I’m beginning to think that tone and nuance have more to do with how a sermon is heard than almost anything else. People hear Law and Gospel, doctrinal content and statements and so forth, but hearing and receiving a sermon is more than just the content of the speech–the Law and Gospel are delivered with rhetoric which carries its own flavor and connotations and tone. Saying “This behavior is sin,” strikes much harder and different than describing the effects of the behavior and showing relationships fractured and undone by the sin. In matters of tone, concluding a thought with “this is sin” is different than beginning the thought or phrase/section/movement with the same sentence.
Having an ear for tone also means hearing what kinds of descriptive language the preacher uses. Does he use emotive language which draws in the hearer’s emotions and feelings? Does he use violent imagery, with Christ always “destroying” or “removing” or “breaking” sin or whatever? This is not to say only emotive language is good, or that violent or “masculine” imagery is better (or worse), but images and language and rhetorical approaches add up, and add up quickly to give an impression on the hearers.
Likewise with nuance, and by “nuance” I mean not having a finely tuned argument, or delving deep into the points and counter-points, but simply in acknowledging that a topic or doctrine or application of Law or Gospel is greater than bald sentiment or doctrinal thesis. For example, a sermon regarding predestination may not address all the nuances of single versus double predestination, but admitting there is more to the argument is helpful. Nuance in a sermon will acknowledge that our world is one where we can sin by good intent and by bad intent suffer good consequences. A nuanced sermon gives–at least–a tip of the hat to whatever cultural objections may be raised.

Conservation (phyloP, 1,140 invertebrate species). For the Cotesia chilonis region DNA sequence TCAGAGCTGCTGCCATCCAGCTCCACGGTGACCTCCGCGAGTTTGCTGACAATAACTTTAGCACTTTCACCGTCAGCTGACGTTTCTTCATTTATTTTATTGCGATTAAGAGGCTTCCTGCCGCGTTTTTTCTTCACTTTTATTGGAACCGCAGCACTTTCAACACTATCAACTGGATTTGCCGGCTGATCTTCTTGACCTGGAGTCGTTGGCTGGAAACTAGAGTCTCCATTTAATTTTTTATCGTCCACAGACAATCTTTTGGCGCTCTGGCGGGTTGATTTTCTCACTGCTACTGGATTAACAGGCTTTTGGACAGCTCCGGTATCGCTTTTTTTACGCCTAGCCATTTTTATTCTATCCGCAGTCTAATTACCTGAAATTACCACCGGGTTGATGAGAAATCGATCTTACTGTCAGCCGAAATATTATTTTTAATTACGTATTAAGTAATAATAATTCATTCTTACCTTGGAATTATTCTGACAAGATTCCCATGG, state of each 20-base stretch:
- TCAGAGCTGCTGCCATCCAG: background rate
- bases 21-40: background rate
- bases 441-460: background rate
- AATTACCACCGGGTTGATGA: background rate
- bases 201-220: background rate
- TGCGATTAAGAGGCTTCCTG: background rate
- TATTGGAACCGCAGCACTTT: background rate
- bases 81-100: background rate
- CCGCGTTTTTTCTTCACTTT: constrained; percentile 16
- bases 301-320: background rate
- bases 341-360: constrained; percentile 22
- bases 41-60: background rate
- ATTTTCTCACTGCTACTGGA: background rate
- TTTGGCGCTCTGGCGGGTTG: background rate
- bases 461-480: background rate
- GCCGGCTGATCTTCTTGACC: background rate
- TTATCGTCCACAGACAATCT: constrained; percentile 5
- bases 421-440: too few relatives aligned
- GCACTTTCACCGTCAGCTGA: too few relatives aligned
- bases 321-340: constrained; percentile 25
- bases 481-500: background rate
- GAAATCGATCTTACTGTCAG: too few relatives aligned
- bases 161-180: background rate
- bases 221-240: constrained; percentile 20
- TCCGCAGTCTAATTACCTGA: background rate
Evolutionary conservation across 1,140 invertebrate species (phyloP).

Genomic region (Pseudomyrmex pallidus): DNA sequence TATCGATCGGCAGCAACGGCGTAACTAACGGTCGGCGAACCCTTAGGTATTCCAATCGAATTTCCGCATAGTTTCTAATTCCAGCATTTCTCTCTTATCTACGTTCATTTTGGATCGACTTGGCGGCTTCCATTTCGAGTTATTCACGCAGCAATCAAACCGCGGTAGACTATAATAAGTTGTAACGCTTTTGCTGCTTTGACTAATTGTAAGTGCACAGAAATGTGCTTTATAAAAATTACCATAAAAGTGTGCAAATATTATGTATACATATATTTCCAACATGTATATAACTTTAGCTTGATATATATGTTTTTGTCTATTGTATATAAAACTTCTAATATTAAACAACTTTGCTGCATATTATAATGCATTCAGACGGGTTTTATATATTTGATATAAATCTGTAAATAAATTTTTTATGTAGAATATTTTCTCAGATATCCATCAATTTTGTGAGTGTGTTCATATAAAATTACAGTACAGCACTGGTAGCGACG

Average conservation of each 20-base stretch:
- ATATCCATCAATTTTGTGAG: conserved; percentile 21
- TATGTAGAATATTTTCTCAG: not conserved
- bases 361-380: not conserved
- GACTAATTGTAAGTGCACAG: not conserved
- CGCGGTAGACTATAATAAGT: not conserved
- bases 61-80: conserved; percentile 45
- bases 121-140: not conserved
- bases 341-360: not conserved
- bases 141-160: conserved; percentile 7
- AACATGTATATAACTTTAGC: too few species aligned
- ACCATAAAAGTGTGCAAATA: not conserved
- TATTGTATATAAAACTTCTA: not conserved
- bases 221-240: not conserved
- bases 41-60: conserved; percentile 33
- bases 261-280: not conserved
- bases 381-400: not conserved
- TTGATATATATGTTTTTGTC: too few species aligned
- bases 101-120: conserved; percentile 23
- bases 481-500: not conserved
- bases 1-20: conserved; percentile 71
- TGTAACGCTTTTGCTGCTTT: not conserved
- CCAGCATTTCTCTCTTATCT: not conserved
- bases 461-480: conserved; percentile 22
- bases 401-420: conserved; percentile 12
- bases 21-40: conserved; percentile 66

Add this together, square or cube the effects, and then you have how a sermon is heard by the people. But in this a balance must also be kept. A preacher is not a people-pleaser and should not write and structure and deliver his sermons with a good ear for tone and nuance in order to make people feel nice only. It has to be balanced so that the Law has the effect of driving people to the Gospel, that the Gospel will be heard as sweet and comforting, and giving power for our salvation, both now and in the Kingdom. Sometimes this means crucifying sin and false gods and making people squirm for a bit. Always it means proclaiming that the Gospel comes in with the clearest tone possible. Sometimes it means “going easy” on a sin, in order for it to be heard at all. It always means going easy with the Gospel, for His yoke is easy and His burden light.